As of 2000, there had been published reports of fetal masculinization of female external genitalia in:[7]

  • 23 cases associated with danazol (all from inadvertent use from 1975-1990)
  • 13 cases associated with methandriol (all from use in the 1950s and 1960s)
  • 11 cases associated with methyltestosterone (all from use in the 1950s and 1960s)

Progestogens[edit]

Past use for prevention of miscarriage[edit]

In the 1940s, some studies suggested that progesterone could prevent threatened abortion and might prevent habitual abortion, but oral bioavailability of progesterone is low and injections of progesterone can be painful, so orally active progestins were tried beginning with ethisterone, followed by other progestins as they became available: northynodrel (Enovid) and norethisterone (Norlutin) in 1957, medroxyprogesterone acetate (Provera) in 1959, norethisterone acetate (Norlutate) in 1961, and dydrogesterone (Duphaston) in 1962.[13]

The first case reports of fetal masculinization of external genitalia of female infants born to mothers treated in pregnancy with high-dose ethisterone (17α-ethinyl-testosterone) and high-dose norethisterone (17α-ethinyl-19-nor-testosterone) to prevent miscarriage were published in 1957 and 1958, respectively.[14][15]

In a March 1960 JAMA article, pediatric endocrinologist Lawson Wilkins at Johns Hopkins reported on 34 cases of fetal masculinization of external genitalia of female infants born from 1950 to 1959 to mothers treated with high-dose (20-250 mg/day) ethisterone to prevent miscarriage, and 35 cases of fetal masculinization of external genitalia of female infants born from 1957 to 1959 to mothers treated with high-dose (10-40 mg/day) norethisterone to prevent miscarriage.[16]

In 1961, Ciba and Parke-Davis added the reported association of ethisterone and norethisterone with masculinization of external genitalia of the female fetus to the precautions section of their advertisements to physicians and physician prescribing information.[17][18]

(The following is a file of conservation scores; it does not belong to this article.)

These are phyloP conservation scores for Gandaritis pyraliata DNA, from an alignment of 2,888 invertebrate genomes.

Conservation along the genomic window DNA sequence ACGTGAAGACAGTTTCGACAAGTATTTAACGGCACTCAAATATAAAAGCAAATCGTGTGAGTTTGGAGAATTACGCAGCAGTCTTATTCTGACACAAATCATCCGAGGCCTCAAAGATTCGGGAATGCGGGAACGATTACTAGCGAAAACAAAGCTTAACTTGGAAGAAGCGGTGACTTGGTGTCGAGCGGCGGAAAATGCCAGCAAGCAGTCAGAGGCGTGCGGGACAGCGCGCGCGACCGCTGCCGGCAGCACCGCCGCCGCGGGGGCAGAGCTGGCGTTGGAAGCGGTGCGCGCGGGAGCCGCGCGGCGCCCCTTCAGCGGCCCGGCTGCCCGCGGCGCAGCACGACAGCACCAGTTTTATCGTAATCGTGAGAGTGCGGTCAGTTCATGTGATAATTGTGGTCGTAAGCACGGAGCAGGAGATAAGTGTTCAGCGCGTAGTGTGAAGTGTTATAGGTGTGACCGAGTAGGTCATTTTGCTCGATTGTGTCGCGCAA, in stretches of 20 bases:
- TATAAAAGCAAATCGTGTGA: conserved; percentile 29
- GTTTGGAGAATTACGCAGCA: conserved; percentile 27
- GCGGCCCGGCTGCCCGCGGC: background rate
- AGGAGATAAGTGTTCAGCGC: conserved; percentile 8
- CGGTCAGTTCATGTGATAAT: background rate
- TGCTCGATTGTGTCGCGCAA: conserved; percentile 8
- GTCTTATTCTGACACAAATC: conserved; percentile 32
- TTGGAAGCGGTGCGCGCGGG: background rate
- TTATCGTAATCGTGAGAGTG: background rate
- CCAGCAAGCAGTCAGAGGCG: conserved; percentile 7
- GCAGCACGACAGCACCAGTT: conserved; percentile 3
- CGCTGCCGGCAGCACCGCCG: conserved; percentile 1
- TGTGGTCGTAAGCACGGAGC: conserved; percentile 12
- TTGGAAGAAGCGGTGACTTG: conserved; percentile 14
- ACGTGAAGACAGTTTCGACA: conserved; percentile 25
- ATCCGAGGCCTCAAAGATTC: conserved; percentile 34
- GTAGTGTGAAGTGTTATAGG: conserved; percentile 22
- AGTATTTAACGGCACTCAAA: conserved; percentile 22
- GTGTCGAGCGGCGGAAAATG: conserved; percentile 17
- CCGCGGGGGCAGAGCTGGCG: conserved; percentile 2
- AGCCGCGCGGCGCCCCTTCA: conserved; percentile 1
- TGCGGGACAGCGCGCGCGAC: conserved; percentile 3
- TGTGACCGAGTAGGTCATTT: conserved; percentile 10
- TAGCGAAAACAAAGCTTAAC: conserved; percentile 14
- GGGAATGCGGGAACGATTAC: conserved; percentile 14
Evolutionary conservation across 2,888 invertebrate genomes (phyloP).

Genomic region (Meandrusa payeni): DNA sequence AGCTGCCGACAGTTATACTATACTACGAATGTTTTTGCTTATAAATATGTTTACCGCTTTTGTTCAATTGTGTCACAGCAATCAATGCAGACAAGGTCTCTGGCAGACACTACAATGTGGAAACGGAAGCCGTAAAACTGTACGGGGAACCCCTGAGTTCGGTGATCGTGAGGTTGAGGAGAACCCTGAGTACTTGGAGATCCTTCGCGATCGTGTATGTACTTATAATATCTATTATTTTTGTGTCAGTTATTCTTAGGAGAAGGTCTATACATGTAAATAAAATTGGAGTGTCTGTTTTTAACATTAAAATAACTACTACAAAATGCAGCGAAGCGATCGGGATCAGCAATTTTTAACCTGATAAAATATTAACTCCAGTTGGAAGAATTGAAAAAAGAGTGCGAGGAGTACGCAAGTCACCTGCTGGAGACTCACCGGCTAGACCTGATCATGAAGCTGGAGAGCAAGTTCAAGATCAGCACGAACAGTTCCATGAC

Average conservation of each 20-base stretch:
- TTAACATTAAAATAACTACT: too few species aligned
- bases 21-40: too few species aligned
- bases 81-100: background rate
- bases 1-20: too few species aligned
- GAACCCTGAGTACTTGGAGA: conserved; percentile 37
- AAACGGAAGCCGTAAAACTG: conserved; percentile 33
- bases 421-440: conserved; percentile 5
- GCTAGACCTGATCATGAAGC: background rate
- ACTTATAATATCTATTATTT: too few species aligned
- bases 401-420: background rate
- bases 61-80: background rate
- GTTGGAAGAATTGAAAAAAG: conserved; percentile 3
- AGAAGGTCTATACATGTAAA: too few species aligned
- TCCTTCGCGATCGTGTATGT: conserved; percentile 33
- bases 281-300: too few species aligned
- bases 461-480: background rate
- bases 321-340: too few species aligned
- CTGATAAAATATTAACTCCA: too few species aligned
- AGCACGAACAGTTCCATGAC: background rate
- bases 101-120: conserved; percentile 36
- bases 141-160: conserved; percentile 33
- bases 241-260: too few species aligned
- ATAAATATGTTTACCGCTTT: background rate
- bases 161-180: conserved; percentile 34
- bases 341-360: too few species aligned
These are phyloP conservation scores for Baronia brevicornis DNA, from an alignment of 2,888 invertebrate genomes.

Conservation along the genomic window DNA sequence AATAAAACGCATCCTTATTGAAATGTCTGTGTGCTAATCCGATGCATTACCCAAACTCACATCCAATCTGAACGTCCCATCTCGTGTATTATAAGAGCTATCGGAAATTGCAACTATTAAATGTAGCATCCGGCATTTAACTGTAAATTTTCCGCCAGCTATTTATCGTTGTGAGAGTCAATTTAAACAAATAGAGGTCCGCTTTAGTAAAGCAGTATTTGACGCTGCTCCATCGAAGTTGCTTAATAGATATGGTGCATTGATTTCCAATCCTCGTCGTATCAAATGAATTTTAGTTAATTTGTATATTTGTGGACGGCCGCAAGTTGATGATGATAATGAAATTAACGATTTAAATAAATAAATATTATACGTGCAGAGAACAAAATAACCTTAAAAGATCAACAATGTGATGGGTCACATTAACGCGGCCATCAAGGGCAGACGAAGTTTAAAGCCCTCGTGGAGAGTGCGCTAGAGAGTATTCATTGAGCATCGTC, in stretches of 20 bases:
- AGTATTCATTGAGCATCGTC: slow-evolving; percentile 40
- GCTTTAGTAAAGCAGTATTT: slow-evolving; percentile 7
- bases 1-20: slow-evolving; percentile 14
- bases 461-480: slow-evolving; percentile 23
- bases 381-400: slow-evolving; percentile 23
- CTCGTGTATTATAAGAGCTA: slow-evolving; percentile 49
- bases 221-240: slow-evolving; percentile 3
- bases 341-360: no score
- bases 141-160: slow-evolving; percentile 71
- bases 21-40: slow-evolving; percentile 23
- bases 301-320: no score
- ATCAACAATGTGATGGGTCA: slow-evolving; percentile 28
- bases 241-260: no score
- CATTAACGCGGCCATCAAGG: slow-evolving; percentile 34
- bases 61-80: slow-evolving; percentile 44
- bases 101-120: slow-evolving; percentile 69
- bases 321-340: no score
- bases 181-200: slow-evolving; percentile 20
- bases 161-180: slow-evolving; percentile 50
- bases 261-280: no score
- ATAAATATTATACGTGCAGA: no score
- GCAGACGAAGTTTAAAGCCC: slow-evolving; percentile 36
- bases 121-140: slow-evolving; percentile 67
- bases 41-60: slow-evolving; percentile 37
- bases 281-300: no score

A clinical trial published in the October 1962 American Journal of Obstetrics and Gynecology reported fetal masculinization of external genitalia of 14 of 59 female infants (24%) born to mothers who began high-dose (10-40 mg/day) norethisterone treatment to prevent miscarriage in the first 12 weeks of pregnancy (11 infants had slight clitoral enlargement, 1 had marked clitoral enlargement, 2 infants had marked clitoral enlargement and partial fusion of the labioscrotal folds); fetal masculinization of external genitalia of 1 of 23 female infants born to mothers who began high-dose (10-40 mg/day) norethisterone treatment to prevent miscarriage after the 12th week of pregnancy (1 infant with slight clitoral enlargement was born to a mother who began norethisterone treatment in week 13).[19]

In 1964, Parke-Davis revised the physician prescribing information for Norlutin (norethisterone) and Norlutate (norethisterone acetate) to remove their indications for use in infertility, habitual abortion and threatened abortion, and add pregnancy as a contraindication to their use because of the possibility of masculinization of external genitalia of the female fetus.[20]

In 1977, the FDA determined that there was no adequate evidence that progestogens (including progesterone, dydrogesterone, and 17α-hydroxyprogesterone caproate) were effective in treating threatened abortion or preventing habitual abortion and withdrew approval for those indications.[21]

As of 2000, there had been published reports of fetal masculinization of female external genitalia in:[7]

  • 78 cases associated with ethisterone (all from use in the 1950s and early 1960s to prevent miscarriage)
  • 81 cases associated with norethisterone (all from use in the late 1950s and early 1960s to prevent miscarriage)

Past FDA labeling requirements[edit]

On July 22, 1977, the FDA published a notice requiring a black box warning on all progestogen drugs (except contraceptives) to warn against their use during the first four months of pregnancy because of reports of non-genital birth defects.[21][22][23][24][25]

On January 12, 1989, after determining that progestogens did not cause non-genital birth defects, the FDA published a notice revising the black box warning on all progestogen drugs (except contraceptives) to warn against their use during the first four months of pregnancy because of past reports of genital birth defects (an increased risk of hypospadias in male fetuses and mild virilization of the external genitalia in female fetuses).[21][22][23][24][25]

On November 16, 1999, the FDA published a notice effective November 16, 2000 removing (after 22 years) the black box warning on all progestogen drugs because it was unwarranted based on scientific review of current data.[21][22][23][24][25]

References[edit]